Exemplar Texts K-1.
I've copied the texts here for my own use. These come straight from Appendix B of the Common Core State Standards document. I retyped them because I could not cut and paste from the table of contents. I also switched the list to title and then author because that is how my brain works. I plan to go through and annotate as I read the texts below. I have bolded the ones I've read. My interest in reading the texts is 1) to know the texts potentially being used in my daughter's class and 2) be informed about exemplar texts as they are often cited as developmentally inappropriate and propaganda.
My initial analysis is positive. I am happy to see authors I know such as Lobel, DePaola, Suess, Eastman, Hoban, Bang, Milne, Hughs, Wilder, Henkes, Aliki, Gibbons, and Crews. A criticism would be that many of the texts appear to be thirty plus years old as I know they were around during my childhood or before. A more pressing concern is that if the "Stories" and "Poetry" categories are for independent reading (versus the "Read-Aloud" categories), then the texts presented will be inaccessible for students for most, if not all, of Kindergarten. Yet, I am glad that the list is comprised of literature and nonfiction rather than phonics readers and old fashion Dick and Jane style readers. The more I watch my own child learn to read, the more I believe in the power of phonics. However, I see phonics readers as tools for learning to read; even though completing a phonics readers is a joyous occasion for a child learning to read, it does not replace literature which is the heart of why we learn to read. As far as propaganda, I see a couple titles that look like they will have a "green" stance, but I believe protecting our environment is common sense and moral, not an agenda. I also feel topics of animals, water cycle, and plant life cycle match science curriculum for this age.
Little Bear by Else Holmelund Minarik
Are You My Mother? by P.D. Eastman
Green Eggs and Ham by Dr Seuss
Put Me in the Zoo by Robert Lopshire
Frog and Toad Together by Arnold Lobel
Owl at Home by Arnold Lobel
Pancakes for Breakfast by Tomie DePaola
Hi! Fly Guy by Tedd Arnold
Analysis: I love that most of these are classic texts, tried and true, but wouldn't mine a couple additional modern texts. Also missing: Female characters in equal balance to male. Race is kinda of mute because so many of the characters were animals. I felt there was great range from Pancakes for Breakfast which is essentially wordless to the classic first reader Green Eggs and Ham to the more complex chapters of Frog and Toad. I saw none of the stories contained propaganda in my opinion.
"As I Was Going to St Ives"
"Mix a Pancake" by Christina Rosseettie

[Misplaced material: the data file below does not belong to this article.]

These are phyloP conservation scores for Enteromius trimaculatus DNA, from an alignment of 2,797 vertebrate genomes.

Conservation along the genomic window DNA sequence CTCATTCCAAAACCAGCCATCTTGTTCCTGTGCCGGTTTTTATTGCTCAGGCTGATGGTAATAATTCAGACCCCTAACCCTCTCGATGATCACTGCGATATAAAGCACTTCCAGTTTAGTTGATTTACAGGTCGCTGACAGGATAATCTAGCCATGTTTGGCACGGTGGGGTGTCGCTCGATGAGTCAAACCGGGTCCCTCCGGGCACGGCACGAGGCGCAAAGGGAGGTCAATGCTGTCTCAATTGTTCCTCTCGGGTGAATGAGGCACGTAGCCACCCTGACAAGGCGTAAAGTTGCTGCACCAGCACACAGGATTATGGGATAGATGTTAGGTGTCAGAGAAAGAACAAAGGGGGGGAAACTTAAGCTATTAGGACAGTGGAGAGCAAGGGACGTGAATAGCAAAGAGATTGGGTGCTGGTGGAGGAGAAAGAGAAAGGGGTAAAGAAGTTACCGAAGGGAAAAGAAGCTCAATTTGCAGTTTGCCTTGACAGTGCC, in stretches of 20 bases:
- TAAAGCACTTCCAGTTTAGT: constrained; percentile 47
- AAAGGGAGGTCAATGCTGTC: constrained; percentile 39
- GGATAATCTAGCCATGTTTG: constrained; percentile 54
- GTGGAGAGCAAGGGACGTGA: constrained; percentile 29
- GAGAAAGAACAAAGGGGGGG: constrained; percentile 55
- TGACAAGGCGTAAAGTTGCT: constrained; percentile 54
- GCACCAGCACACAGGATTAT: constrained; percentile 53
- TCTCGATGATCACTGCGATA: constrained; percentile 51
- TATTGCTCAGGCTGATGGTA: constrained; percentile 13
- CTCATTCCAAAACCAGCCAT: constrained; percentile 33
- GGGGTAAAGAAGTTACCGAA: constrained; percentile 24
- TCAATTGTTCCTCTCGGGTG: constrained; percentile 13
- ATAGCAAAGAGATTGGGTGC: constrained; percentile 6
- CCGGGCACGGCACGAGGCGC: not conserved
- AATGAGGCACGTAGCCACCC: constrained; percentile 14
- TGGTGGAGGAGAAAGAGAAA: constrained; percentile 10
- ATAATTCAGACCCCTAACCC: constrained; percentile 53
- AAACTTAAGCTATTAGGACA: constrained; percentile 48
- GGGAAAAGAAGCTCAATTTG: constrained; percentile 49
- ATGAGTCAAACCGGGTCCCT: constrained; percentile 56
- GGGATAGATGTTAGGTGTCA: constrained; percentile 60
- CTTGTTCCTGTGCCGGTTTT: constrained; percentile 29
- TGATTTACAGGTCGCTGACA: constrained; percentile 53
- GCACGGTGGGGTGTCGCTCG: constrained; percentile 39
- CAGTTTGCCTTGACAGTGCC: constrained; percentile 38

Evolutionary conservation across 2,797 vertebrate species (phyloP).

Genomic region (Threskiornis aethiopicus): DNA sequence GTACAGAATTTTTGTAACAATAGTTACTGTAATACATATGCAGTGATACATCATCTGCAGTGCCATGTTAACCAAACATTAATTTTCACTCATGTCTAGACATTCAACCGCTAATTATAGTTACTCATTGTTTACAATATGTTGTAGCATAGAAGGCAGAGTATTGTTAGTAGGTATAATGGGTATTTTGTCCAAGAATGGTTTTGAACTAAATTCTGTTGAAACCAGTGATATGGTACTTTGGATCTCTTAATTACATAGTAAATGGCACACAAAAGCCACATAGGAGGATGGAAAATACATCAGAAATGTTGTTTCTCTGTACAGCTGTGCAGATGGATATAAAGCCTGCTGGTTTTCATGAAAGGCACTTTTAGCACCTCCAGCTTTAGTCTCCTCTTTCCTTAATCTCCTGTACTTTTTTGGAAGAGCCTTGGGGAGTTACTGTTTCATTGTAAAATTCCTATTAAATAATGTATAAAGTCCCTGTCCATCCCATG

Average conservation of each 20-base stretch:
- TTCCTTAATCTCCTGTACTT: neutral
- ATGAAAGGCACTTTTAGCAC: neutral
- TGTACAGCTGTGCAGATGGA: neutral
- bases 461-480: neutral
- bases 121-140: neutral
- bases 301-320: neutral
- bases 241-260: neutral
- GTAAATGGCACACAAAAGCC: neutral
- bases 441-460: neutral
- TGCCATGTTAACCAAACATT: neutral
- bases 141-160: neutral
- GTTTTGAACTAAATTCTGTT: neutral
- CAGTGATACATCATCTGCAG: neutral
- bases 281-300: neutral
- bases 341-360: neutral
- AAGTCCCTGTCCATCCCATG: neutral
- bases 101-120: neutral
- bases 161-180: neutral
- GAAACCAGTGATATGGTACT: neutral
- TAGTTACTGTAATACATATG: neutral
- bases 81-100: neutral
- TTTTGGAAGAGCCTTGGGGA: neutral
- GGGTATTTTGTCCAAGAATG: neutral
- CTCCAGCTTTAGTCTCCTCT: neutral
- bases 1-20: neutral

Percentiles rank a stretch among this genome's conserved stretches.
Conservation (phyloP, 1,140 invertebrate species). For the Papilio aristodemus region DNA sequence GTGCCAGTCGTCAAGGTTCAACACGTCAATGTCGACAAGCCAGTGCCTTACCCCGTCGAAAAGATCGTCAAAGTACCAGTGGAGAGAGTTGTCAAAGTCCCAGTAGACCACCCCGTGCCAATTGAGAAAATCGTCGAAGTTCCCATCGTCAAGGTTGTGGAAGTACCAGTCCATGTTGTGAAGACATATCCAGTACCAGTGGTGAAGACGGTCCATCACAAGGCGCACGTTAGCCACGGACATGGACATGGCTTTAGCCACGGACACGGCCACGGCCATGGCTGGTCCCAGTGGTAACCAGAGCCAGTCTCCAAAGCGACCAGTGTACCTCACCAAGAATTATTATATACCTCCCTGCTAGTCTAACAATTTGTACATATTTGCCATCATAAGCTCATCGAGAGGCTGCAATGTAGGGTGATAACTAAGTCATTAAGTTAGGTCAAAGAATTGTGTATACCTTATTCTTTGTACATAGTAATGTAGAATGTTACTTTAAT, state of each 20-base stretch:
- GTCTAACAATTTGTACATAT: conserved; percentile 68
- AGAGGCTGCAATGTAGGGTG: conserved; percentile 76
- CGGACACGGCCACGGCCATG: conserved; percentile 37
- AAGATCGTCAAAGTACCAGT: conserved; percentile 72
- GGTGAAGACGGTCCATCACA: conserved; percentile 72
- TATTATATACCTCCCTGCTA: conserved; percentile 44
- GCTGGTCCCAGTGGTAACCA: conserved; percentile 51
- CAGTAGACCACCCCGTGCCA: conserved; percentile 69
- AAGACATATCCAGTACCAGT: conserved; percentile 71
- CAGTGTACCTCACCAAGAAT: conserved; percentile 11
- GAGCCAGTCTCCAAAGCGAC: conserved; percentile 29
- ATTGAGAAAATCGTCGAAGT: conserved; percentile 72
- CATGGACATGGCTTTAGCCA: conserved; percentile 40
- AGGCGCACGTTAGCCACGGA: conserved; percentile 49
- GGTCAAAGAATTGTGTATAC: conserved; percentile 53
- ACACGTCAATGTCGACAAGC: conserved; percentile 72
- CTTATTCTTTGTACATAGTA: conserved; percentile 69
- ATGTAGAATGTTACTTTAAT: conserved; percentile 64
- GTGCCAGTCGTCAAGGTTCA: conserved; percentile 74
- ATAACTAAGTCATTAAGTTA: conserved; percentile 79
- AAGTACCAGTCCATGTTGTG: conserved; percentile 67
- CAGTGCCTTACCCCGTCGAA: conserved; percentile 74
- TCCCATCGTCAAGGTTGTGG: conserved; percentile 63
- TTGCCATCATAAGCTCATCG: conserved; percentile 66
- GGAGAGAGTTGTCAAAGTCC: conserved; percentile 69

"Singing Time" by Rose Flyeman
"Halfway Down" by A A Milne
"Drinking Fountain" by Marchette Chute
"Poem" by Langston Hughs (had trouble finding this since it pulled up all his poems)
"Wouldn't You?" by John Ciardi
"Laughing Boy" by Richard Wright
"Be Myself" by Elosie Greenfield
"Covers" by Nikki Giovanni
"It Fell in the City" by Eve Merriam
"Celebration" by Alonzo Lopez
"Two Tree Toads" by Jon Agee
Analysis: Again, I see no propaganda. I liked the mix of gender in authors as well as the inclusion of different races (versus just old white men like Frost or Yeats or something). The poems ranged in complexity in both the ideas and the writing itself. These exemplars are for K-1, so I worry that many of them are too difficult for K, but I did see a lot of common sight words. The topics included humor as well as familiar subjects (water fountain, snow, etc).
The Wonderful Wizard of Oz by Frank L. Baum
Little House in the Big Woods by Laura Ingalls Wilder
Mr. Poppers Penguins by Richard and Florence Atwater
Finn Family Moomintroll by Tove Jansson
A Story, A Story by Gail E Haley
The Paper Crane by Molly Bang
Lon Po Po: A Red-Riding Hood Story from China by Ed Young
Family Pictures by Carmen Lomas Garza (had trouble finding this in a search)
Tomas and the Library Lady by Pat Mora
Kitten's First Full Moon by Kevin Henkes
"The Fox's Foray"
"Over in the Meadow" by John Langstaff
"The Owl and Pussycat" by Edward Lear
"April Rain Song" by Landston Hughs
Zin! Zin! Zin! A Violin by Lloyd Moss
Analysis: "The Fox's Foray" was a bit violent for me, but, at the same time, it was no more so than an accurate nature show. Of all the poems in the world, why choose one with the word "pussy" featured so prominently? I would hope that most kids this age wouldn't know its non-feline meaning, but is the quality of this poem really so amazing as to take the risk? I didn't think so. Never understood the need to read to the smallest of children text like this that is so far beyond them in vocabulary and so unfamiliar in structure, but if it must be done, I would not choose this one. The remaining three poems I found completely acceptable. There are many picture book versions of "Over in the Meadow," and though the Ezra Jack Keats one is my favorite, that is just personal opinion.
A Tree is a Plant by Clyde Robert Bulla
My Five Senses by Aliki
Starfish by Edith Thacher Hurd
A Weed is a Flower: The Life of George Washington Carver by Aliki
Truck by Donald Crews
I Read Signs by Tana Hoban
Ler's Find Out about Ice Cream by Mary Ebeltoft Reid
"Garden Helpers" by National Geographic Young Exlporers
"Wind Power" by National Geographic Young Exlporers
Read-Aloud Informational Texts:
The Year at Maple Hill Farm by Alice and Martin Provensen
Fire! Fire! by Gail Gibbons
Follow the Water from the Brook to Ocean by Arthur Dorros
Waster, Water Everywhere by Mark Rauzon and Cynthia Overbeck
Earthworms by Claire Llewellyn
What Do You Do with a Tail Like This? by Steven Jenkins and Robin Page
From Seed to Pumpkin by Wendy Pfeffer
Amazing Whales! by Sarah Thomson
How People Learned to Fly by Fran Hodgkins and True Kelley